Back in the city, indigenous artists attacked my whiteness and politically correct arts council juries dismissed my work as "appropriation of voice". Yet nearly no one else was telling these stories and meanwhile people—friends and close acquaintances—kept dying.

Nevertheless, hardly immune to the implicit power imbalance of my privileged outsider position, and conflicted over both my ability and the propriety of the role I'd been entrusted with to wholly and fairly represent such a complex story, I tried supporting one Innu friend, a promising photographer, with equipment, supplies and coaching so he might pursue his on documentation of his community’s affairs. And I did likewise with another young Innu man who had a strong sense of artistic flare and story telling. Both struggled, their efforts often undermined by some upwelling of their own demons, or those of other close family, and I never did see any of their photographs.

 
One early spring evening in 1996, after a feast of fresh trout, partridge stew and bannock prepared by Innu elder Elizabeth “Tshaukuesh” Penashue and consumed in the fragrance of her balsam-bough-floored tent, I departed the Penashue clan camp on the shore of Lake Minaipi, where I had just spent two laughter-filled weeks, little realizing that in that moment my fieldwork had ended.

Within a year the then newly forming Aboriginal People’s Television Network would leap-frog indigenous story telling beyond the editorial gate-keepers of a non-Aboriginal, urban and consumer-driven media oligarchy, and directly into the living rooms of a broader public. If as a casualty of this my funding dried up, I am consoled that finally indigenous peoples in remote communities throughout the land suddenly had the means of telling their own stories, of sharing and validating unique identities and similar histories, and propagating successful pathways to self-governance and indigenous-made recovery strategies from the deep wounds of colonization.

A decade or so later, with the ubiquity of digital and social media, the Innu have become as empowered to get their story out as has any group with access to the World Wide Web. On a whim recently, I went looking for the little baby in my photo of the abandoned children on a bed in an empty white room. In a very few clicks, I found not only her Facebook profile picture in which she is cuddling her own little baby in bed, but a wealth of online albums of family, friends and community snapshots. Meanwhile the Innu elder and activist, Tshaukuesh, who prepared my last supper, has proudly maintained a blog on the wherein she introduces herself:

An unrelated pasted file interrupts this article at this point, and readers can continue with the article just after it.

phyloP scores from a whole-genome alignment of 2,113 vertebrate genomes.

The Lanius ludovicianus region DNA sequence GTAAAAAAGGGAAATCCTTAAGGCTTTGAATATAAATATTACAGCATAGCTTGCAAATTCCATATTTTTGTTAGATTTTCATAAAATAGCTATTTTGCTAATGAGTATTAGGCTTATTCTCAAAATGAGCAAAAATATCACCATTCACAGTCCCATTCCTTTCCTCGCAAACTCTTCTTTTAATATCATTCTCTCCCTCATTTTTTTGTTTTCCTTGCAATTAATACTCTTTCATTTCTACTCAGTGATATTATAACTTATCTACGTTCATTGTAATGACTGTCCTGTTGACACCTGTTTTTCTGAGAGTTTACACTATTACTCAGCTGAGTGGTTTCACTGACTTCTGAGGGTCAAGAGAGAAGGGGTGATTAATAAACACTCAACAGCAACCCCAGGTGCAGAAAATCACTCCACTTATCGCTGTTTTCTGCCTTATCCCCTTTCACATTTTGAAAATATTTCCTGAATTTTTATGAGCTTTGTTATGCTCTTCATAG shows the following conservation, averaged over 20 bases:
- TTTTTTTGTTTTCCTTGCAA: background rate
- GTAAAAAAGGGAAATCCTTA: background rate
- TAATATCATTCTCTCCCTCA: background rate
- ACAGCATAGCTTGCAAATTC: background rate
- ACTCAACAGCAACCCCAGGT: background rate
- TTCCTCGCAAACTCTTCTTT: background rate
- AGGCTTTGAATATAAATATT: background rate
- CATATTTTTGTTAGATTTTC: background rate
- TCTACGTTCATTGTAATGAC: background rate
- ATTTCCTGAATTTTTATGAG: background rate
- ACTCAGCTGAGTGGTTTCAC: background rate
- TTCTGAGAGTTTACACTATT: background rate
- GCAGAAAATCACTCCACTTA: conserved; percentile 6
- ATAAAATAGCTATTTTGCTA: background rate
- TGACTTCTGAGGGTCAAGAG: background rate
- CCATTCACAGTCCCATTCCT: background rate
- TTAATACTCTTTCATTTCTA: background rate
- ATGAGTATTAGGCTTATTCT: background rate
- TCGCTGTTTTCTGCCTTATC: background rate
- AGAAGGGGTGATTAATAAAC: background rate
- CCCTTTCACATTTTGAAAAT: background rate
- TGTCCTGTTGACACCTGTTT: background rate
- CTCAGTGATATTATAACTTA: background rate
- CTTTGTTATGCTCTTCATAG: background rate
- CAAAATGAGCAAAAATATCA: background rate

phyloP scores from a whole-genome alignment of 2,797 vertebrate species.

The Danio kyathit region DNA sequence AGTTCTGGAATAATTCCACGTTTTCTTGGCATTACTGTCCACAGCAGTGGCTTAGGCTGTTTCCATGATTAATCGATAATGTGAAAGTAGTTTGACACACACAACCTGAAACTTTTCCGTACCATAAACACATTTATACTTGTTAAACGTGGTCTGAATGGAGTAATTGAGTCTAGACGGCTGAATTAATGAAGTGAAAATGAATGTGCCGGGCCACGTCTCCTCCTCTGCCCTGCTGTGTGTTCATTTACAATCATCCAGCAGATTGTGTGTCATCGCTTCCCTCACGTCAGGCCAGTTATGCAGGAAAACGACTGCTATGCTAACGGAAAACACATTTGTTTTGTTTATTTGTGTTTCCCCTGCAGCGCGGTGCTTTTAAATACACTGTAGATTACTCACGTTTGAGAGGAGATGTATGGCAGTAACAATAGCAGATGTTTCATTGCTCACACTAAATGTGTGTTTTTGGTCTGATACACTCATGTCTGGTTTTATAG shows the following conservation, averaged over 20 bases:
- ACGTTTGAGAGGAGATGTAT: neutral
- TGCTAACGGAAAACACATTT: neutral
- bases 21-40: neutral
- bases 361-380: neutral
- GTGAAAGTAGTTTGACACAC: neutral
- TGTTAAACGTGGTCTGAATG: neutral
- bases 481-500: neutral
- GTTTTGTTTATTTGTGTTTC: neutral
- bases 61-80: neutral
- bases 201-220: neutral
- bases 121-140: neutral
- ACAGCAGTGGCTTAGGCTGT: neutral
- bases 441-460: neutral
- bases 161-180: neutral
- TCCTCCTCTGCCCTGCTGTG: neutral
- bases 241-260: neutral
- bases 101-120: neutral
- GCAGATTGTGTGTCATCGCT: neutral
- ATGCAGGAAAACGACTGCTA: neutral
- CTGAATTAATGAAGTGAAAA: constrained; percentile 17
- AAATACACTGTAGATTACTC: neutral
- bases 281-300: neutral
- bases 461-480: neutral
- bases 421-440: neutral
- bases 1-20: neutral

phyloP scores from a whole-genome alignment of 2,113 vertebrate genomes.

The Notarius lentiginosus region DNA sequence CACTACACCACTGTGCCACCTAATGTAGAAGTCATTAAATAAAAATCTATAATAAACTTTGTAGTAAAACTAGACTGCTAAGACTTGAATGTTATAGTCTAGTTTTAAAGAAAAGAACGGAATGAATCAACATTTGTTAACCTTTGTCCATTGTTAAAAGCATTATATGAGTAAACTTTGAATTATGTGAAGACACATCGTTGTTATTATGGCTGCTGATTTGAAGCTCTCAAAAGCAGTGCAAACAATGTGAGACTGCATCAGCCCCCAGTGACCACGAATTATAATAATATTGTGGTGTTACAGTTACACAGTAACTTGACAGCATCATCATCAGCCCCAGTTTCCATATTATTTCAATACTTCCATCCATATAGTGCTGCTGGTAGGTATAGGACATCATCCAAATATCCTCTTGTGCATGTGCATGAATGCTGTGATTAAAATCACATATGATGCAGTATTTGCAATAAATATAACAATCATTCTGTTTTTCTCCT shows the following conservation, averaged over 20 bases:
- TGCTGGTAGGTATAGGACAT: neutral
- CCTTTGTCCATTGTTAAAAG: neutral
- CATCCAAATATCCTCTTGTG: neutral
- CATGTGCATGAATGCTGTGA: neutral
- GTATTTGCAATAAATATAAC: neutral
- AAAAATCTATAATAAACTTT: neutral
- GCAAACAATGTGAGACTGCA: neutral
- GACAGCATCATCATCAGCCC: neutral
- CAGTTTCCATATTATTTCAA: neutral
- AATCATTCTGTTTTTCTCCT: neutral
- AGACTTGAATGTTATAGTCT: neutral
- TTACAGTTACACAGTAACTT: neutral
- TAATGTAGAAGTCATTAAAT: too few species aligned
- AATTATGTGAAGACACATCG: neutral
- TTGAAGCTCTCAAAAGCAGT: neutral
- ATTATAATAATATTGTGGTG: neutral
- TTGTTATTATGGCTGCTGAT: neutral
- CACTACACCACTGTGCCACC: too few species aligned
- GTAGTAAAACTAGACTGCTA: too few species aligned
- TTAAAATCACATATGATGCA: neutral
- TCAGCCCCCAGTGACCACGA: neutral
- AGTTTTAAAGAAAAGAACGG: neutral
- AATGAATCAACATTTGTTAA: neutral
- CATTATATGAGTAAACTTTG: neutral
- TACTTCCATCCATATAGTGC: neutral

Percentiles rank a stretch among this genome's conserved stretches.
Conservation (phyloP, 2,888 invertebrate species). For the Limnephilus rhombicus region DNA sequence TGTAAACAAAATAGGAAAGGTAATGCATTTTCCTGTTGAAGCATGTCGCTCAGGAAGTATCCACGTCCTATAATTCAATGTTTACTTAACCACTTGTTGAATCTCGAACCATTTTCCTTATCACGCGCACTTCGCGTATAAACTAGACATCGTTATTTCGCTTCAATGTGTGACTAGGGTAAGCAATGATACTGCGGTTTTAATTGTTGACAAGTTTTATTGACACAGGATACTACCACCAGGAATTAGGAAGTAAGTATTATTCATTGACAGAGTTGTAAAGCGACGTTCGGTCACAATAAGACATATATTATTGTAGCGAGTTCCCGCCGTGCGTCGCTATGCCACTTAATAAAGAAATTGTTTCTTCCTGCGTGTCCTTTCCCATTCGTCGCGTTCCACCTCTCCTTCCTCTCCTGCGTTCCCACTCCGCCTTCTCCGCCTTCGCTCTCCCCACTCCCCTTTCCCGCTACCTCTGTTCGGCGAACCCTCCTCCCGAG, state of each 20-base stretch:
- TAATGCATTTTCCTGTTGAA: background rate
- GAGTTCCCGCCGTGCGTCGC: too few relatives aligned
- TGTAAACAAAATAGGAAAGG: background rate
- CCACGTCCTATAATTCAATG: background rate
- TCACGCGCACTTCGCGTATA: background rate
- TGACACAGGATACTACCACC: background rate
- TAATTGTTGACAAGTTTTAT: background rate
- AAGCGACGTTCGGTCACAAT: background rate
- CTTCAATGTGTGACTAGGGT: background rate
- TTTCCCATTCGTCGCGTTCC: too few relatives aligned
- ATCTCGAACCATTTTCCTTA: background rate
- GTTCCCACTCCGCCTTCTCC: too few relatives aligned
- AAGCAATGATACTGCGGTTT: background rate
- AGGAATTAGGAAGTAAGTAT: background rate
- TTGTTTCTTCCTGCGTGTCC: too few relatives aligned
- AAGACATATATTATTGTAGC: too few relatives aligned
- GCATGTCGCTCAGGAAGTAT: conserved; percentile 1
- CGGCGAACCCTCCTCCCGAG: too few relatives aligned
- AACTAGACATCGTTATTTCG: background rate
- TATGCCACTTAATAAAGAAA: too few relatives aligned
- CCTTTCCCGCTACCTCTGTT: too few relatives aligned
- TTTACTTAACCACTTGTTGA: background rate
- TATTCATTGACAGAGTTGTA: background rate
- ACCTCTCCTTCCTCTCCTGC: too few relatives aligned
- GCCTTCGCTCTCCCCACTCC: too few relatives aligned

"I am an Innu woman living in Sheshatshui, Labrador. For many years I have committed my life to protecting the environment for my children and grandchildren. For over 13 years I have led a canoe trip and spring snowshoe walk for my people. Even when it’s hard, I go. Nothing stops me because “nutshimit” (the bush/country) is very important for our culture. Before I’m gone I want to see some change, I want to help my people and teach the children..."

If the seeds of such self-representation were present during the years I documented the Innu, the means of their germination had not yet revealed themselves. There were stories that needed to be told in those days, by anyone who could tell them. This work is just one human being’s best effort to represent that dark age when those living it couldn't.  



—Peter Sibbald
Jackson’s Point
February 2016
3,136